Following the controversy that trailed the burial of the late Alaafin of Oyo, Oba Lamidi Adeyemi III, the head of Oyo Mesi (Alaafin-in-Counci), High Chief Yusuf Ayoola, on Monday, revealed why the monarch was not buried like other obas in Yoruba land.
Recall that the Traditional Worshippers Association of Nigeria in Oyo State had on Sunday expressed displeasure over the open display of the remains of the late Oba Adeyemi.
The group in a statement signed by its chairman and secretary, Afedabi Dasola and Fakayode Fatunde, said it was disappointing to see Alaafin’s corpse all over the internet.
“It is saddening and we want this to be on record that we as a body are protesting this act, we do not want our children and grandchildren to question us in the future that we did not act or talk,” the group said.
But Ayoola, who is the Basorun (Prime Ministry) of Oyo said that the monarch’s corpse was brought to the public to allow Islamic clerics to pray on it before interment because Oba Adeyemi was a Muslim.
He noted that the act did not contradict tradition, adding that the corpse was not buried in public.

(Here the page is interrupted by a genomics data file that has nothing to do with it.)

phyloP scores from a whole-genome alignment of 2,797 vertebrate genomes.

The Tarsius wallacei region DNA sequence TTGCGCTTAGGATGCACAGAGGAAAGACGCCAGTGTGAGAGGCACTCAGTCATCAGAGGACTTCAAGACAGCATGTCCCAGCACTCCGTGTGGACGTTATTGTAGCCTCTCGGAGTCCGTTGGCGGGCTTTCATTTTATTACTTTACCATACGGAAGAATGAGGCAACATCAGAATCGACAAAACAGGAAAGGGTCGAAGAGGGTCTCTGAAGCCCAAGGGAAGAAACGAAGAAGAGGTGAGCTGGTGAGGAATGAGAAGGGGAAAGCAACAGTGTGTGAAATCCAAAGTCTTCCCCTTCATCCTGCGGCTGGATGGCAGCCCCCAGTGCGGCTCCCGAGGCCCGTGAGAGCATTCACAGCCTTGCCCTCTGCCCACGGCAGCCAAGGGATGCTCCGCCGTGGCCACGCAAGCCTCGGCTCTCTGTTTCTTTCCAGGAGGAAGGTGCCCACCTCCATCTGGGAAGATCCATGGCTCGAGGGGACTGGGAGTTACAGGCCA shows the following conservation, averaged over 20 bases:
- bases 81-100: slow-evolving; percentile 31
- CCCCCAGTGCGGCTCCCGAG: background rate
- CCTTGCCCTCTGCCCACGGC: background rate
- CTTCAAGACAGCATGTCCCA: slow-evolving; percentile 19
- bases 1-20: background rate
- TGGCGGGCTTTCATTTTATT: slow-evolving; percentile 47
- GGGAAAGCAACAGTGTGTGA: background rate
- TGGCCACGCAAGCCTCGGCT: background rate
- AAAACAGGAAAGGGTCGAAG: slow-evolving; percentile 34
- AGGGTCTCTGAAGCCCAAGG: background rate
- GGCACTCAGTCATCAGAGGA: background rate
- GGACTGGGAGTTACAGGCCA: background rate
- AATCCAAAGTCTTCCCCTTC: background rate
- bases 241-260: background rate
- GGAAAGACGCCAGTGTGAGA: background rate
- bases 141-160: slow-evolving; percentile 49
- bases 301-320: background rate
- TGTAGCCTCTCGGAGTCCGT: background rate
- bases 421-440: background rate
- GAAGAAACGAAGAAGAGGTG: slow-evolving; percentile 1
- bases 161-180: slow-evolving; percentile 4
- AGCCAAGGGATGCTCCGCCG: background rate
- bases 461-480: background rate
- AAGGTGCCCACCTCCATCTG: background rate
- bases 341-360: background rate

“Kabiyesi was a Muslim. What was important is that Muslim clerics needed to pray on his corpse before it was taken to Ile Nla (kings’ burial site). Aftet that, the corpse was taken indoor to prepare for burial, according to tradition. People should not expect to witness Alaafin’s burial like those of other obas. Alaafin’s burial is different, so is that of Ooni. Oyo is a town ingrained in Yoruba culture. We do things according to Yoruba tradition; and that was exactly why the corpse was buried in accordance with tradition,” Ayoola said.
Speaking on when new Alaafin will emerge, the High Chief said that due process must be followed before another king can be enthroned, in spite of the fact that the compound that will produce the next Alaafin is already known.
“There is procedure for everything here. That is why it is often said that Aji se bi Oyo laa ri, Oyo kii se bi enikan’ (others only copy Oyo, we don’t copy others), meaning that we are uniquely different in the way we do our things, we must follow procedure and meet high standards. There are only two compounds that produce the Alaafin. Only the one favoured by God mounts the throne,” the Basorun added.
Oba Adeyemi, who hailed from Alowolodu compound, joined his ancestors on Friday evening after reigning for 52 years.
He would be remembered for his great knowledge of history, influence and promotion of Yoruba culture.